If you haven’t really been paying attention during the drying/curing part of your grow, you should focus here for the greatest gains in quality!

I’m talking about the really really good stuff!

If you want to grow buds that are pink or purple, you must choose the right genetics!

If so, you’re in luck, because today I’m going to teach you 7 tips to consistently growing top-tier quality cannabis buds with effects that will stick in your memory for years to come. Plus, I’ll teach you how to make your cannabis look pretty!

Wait! What about Carbon Dioxide (CO2) – Is It Worth It?

In general, when it comes to feeding nutrients in the second half of the flowering stage, less is more! Keeping nutrient levels low can also improve the taste of your final buds because high nutrient levels are associated with a chemical taste to the buds.

What else to pay attention to during the grow?

The supplements listed above use ingredients that add only tiny amounts of base nutrients (NPK). This means that they have less of a chance of overwhelming your plant with too high levels of nutrients (which can be easy to do if you’re adding a lot of supplements!).

If you want to take your quality to the next level, don’t start with just any clones or seeds. Search for the right, true quality genetics and don’t be afraid to research to make sure you’re getting exactly what you want! Good seeds cost more than bagseed, but the money you pay for quality is worth it, especially when you consider what you’re getting in return!

To Sum it Up:

However, in my experience buying CO2 is not the cheapest way to increase your yields unless you have already invested in a powerful light system. In short, you should have every other part of your grow maxed out before CO2 seems like an option. That’s why for many small-scale growers, adding CO2 can be a waste of money that could be better used in other ways.

When you start a grow with good genetics – from good seeds or clones – your plant has the potential for a high level of quality (yields, potency, resilience). However, it’s nearly impossible to get your buds to reach that potential if you use lights that are underpowered.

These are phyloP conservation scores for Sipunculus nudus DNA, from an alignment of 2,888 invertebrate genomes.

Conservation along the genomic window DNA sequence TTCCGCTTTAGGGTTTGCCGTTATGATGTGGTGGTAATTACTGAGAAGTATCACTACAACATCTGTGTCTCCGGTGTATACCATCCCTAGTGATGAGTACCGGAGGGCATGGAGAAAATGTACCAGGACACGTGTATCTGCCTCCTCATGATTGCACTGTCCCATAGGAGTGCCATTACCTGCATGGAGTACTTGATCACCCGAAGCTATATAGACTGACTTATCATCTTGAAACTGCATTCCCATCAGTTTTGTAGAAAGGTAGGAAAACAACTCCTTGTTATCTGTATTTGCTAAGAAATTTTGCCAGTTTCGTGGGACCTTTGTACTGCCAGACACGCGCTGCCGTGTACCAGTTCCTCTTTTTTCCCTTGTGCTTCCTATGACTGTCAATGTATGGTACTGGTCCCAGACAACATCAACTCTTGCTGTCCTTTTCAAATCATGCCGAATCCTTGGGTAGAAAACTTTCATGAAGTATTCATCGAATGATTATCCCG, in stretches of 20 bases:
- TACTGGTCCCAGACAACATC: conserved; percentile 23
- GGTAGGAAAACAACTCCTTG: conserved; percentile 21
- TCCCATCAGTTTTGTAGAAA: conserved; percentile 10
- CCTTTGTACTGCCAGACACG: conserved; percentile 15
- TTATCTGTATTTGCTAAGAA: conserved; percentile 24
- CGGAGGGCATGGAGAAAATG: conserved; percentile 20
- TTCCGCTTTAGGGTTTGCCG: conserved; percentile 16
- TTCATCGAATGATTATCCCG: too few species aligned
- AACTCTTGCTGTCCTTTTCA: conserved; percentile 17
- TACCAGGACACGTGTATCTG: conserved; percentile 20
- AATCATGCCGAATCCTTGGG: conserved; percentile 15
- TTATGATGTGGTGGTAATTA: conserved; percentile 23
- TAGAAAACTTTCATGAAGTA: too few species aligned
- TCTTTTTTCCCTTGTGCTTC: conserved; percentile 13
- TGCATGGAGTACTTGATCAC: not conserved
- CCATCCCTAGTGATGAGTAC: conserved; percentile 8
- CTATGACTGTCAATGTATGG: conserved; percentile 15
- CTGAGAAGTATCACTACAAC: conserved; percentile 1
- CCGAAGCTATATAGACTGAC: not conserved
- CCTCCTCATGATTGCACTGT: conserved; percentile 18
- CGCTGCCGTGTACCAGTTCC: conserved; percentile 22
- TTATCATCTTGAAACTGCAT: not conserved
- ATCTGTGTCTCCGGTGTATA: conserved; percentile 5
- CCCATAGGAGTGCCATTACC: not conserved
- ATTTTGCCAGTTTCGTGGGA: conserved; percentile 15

Strong, bright light is a crucial part of reaching a strain’s full potential!

Another advantage is that marijuana plants will thrive at higher temps when there’s lots of CO2 in the air.

You probably know that in order to get the best results, your plants need to make it through the majority of their lifecycle without major problems.

Some strains need slightly cooler night temperatures before their buds will turn colors. For example the buds of this Auto Frisian Dew turned bright purple after it started getting below 70°F (21°C) temperatures at night.

New growers also tend to hastily spend money on CO2, supplements or expensive nutrients when controlling the humidity in their setup could make a much bigger difference in their final product.

Genetic engineering is also a powerful tool for probing the function of cannabis genes — information that can then be fed back into a more conventional breeding programme. But beyond the lab, Kovalchuk says, “I don’t believe that genetically engineered cannabis has a future for years to come.”

One advantage of bacteria over other cell-based systems, says Yadav, is that they don’t attach sugars to the proteins that they produce in the same way as yeast and other organisms with an enclosed nucleus do. Those sugar adornments can limit the activity of enzymes that are crucial to the cannabinoid pathway — at least in K. phaffii , as Kayser’s team has shown (B. Zirpel et al. J. Biotechnol. 284 , 17–26; 2018) — which leads to lower yields.

Crystals of purified cannabidiol oil. Credit: Helen H. Richardson/The Denver Post/Getty.

One such patent sent shockwaves through the industry. Granted in 2015 to a company called Biotech Institute in Westlake Village, California, it covers a range of cannabis varieties with appreciable levels of tetrahydrocannabinol and cannabidiol.

“Making data public is good because it enlarges the public domain and it speeds up science,” Holmes maintains. But in the emergent cannabis industry, secrecy and intellectual property continue to define battle lines.